RogerBW's Blog

Black Widower, Patricia Moyes 16 March 2023

1975 mystery, twelfth in the series about Superintendent Henry Tibbett. The ambassador to the US from newly-independent Tampica has an Unsuitable Wife; when she gets horribly drunk at a diplomatic reception, then kills herself, nobody is terribly surprised. But that may not be quite what happened…

There was clearly something in the air, after Ngaio Marsh's Black As He's Painted from 1973, but while there's still a "racism is bad" message here Moyes manages to be rather less condescending than Marsh. The black characters here are simply black people, who have had different experiences from the white people.

The victim is a horrid person, but also rather sad, a neat trick that Moyes pulls off seemingly without effort. Most people seem to benefit from her death, though politics comes into it too, with the question of whether the US will be allowed to retain the naval base it had when the island was British. There's a lot of money to be made if they leave…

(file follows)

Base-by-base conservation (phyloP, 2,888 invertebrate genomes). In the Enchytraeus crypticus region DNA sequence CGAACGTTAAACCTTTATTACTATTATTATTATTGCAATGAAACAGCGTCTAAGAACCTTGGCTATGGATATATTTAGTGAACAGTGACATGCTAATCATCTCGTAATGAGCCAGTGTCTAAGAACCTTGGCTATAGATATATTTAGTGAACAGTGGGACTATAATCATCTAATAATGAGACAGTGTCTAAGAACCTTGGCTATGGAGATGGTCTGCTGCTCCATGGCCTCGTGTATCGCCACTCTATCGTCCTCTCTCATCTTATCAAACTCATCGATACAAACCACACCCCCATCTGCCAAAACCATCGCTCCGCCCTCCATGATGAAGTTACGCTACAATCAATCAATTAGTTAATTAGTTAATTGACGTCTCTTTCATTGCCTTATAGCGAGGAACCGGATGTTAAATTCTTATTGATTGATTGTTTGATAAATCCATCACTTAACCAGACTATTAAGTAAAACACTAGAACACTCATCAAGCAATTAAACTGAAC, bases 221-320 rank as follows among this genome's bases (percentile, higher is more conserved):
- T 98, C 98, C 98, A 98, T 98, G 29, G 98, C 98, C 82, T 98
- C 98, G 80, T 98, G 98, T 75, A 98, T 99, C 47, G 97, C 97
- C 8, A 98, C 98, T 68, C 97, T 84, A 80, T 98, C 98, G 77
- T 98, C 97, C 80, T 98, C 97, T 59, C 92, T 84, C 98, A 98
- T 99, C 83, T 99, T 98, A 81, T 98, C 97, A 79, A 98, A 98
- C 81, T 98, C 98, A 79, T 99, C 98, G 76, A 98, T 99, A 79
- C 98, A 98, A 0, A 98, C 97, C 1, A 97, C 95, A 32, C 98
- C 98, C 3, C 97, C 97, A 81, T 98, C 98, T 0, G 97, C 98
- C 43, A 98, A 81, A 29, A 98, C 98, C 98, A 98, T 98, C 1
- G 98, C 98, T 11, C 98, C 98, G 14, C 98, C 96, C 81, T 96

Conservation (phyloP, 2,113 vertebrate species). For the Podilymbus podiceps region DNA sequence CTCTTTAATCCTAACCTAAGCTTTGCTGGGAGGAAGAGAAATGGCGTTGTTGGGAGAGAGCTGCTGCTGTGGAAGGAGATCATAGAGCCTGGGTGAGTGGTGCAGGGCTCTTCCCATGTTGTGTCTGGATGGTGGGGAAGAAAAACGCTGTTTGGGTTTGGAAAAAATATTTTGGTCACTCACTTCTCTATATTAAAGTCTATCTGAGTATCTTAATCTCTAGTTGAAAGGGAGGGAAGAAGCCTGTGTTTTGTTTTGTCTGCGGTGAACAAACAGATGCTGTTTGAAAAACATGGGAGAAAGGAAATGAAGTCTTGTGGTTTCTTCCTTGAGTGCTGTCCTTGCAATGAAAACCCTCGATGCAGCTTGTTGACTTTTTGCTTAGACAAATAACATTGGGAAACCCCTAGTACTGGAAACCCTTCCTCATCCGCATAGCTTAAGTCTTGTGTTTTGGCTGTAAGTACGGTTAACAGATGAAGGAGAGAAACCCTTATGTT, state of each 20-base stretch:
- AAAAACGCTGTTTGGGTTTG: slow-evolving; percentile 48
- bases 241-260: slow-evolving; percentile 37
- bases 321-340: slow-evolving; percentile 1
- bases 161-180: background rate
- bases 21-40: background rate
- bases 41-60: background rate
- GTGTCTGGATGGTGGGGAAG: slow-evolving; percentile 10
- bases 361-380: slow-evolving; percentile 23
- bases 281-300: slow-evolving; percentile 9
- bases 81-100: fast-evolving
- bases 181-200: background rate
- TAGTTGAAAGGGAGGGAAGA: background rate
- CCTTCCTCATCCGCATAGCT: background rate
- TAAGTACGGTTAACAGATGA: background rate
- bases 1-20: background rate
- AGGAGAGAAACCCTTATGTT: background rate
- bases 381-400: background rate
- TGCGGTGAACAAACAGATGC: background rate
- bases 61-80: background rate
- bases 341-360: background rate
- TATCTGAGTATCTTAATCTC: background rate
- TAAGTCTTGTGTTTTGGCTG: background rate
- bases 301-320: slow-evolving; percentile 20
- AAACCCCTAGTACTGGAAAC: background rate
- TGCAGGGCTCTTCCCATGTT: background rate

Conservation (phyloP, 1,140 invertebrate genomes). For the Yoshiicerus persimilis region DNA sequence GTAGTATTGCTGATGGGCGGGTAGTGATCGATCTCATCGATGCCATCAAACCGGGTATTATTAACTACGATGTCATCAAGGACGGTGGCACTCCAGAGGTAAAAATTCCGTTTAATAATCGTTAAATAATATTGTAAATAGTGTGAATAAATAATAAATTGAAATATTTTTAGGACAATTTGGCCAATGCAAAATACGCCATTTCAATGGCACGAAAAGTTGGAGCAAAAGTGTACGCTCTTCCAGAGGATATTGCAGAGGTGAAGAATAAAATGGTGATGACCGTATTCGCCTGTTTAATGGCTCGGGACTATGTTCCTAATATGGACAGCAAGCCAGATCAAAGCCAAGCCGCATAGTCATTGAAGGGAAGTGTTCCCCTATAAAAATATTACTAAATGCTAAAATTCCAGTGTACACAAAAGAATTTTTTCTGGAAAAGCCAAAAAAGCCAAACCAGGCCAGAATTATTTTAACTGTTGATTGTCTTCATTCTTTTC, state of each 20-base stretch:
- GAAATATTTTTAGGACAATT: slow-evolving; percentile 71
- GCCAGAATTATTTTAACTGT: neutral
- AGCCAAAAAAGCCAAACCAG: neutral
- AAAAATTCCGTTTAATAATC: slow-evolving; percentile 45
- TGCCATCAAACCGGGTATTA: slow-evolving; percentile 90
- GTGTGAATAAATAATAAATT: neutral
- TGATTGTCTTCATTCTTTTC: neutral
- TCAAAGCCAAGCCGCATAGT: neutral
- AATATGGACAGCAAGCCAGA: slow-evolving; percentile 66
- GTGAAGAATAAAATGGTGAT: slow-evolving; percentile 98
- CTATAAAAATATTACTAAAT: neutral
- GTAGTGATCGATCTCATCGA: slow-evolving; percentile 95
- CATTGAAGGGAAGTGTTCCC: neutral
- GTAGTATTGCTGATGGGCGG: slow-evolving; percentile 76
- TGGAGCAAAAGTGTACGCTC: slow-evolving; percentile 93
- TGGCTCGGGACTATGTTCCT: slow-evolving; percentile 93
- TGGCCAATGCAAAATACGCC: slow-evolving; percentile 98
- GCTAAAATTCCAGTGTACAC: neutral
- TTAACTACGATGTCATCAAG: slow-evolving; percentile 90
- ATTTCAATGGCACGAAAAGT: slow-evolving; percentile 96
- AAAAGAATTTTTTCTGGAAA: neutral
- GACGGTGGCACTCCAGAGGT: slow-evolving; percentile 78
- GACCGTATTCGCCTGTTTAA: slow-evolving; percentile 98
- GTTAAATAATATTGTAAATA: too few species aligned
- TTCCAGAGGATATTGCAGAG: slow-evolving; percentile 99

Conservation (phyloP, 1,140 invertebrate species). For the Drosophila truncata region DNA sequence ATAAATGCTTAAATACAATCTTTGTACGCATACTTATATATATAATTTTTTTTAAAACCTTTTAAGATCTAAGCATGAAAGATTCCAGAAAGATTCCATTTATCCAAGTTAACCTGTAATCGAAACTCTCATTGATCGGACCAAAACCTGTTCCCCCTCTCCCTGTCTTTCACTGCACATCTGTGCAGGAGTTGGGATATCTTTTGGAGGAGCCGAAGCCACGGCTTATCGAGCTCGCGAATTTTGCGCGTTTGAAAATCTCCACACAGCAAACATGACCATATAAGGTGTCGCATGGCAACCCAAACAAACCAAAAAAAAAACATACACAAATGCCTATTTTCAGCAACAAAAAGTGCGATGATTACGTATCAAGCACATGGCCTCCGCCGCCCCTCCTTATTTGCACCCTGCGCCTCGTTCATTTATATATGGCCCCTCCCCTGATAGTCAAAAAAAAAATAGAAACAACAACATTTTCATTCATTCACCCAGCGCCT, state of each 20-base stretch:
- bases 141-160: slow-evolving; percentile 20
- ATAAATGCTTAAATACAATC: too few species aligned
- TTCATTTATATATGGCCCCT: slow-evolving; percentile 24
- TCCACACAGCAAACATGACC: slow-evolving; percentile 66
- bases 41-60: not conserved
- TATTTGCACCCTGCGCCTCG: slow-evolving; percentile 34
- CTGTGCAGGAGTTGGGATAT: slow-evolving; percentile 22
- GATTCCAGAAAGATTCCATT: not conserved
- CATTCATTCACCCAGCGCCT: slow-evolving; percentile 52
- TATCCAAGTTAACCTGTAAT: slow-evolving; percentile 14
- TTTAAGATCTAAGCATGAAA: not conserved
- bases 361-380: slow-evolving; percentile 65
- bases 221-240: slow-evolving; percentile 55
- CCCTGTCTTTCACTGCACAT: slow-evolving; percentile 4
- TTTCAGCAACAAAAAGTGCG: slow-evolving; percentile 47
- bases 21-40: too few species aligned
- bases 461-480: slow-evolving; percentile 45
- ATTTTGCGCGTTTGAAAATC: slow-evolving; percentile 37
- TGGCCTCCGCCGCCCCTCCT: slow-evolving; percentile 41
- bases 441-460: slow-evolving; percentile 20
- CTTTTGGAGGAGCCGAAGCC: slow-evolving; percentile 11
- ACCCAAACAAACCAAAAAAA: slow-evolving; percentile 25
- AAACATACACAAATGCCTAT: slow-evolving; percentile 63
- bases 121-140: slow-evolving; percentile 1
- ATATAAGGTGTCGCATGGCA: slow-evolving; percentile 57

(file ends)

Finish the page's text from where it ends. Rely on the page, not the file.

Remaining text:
The key piece of evidence is something of a classic of detective stories, and I'm surprised to see it this late in the form, but all the clues are fairly given. Tibbett himself doesn't appear until a third of the way into the book, being called in by the ambassador when things start to look complicated, and it feels at times as though he does relatively little actual detecting; but with a background cast like this I'm very happy to go along for the ride.

The settings, first Washington and then Tampica, don't show Tibbett at his best, but his plain common sense brings to mind Father Brown at his most pragmatic.

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Previous in series: The Curious Affair of the Third Dog | Series: Henry Tibbett | Next in series: To Kill a Coconut

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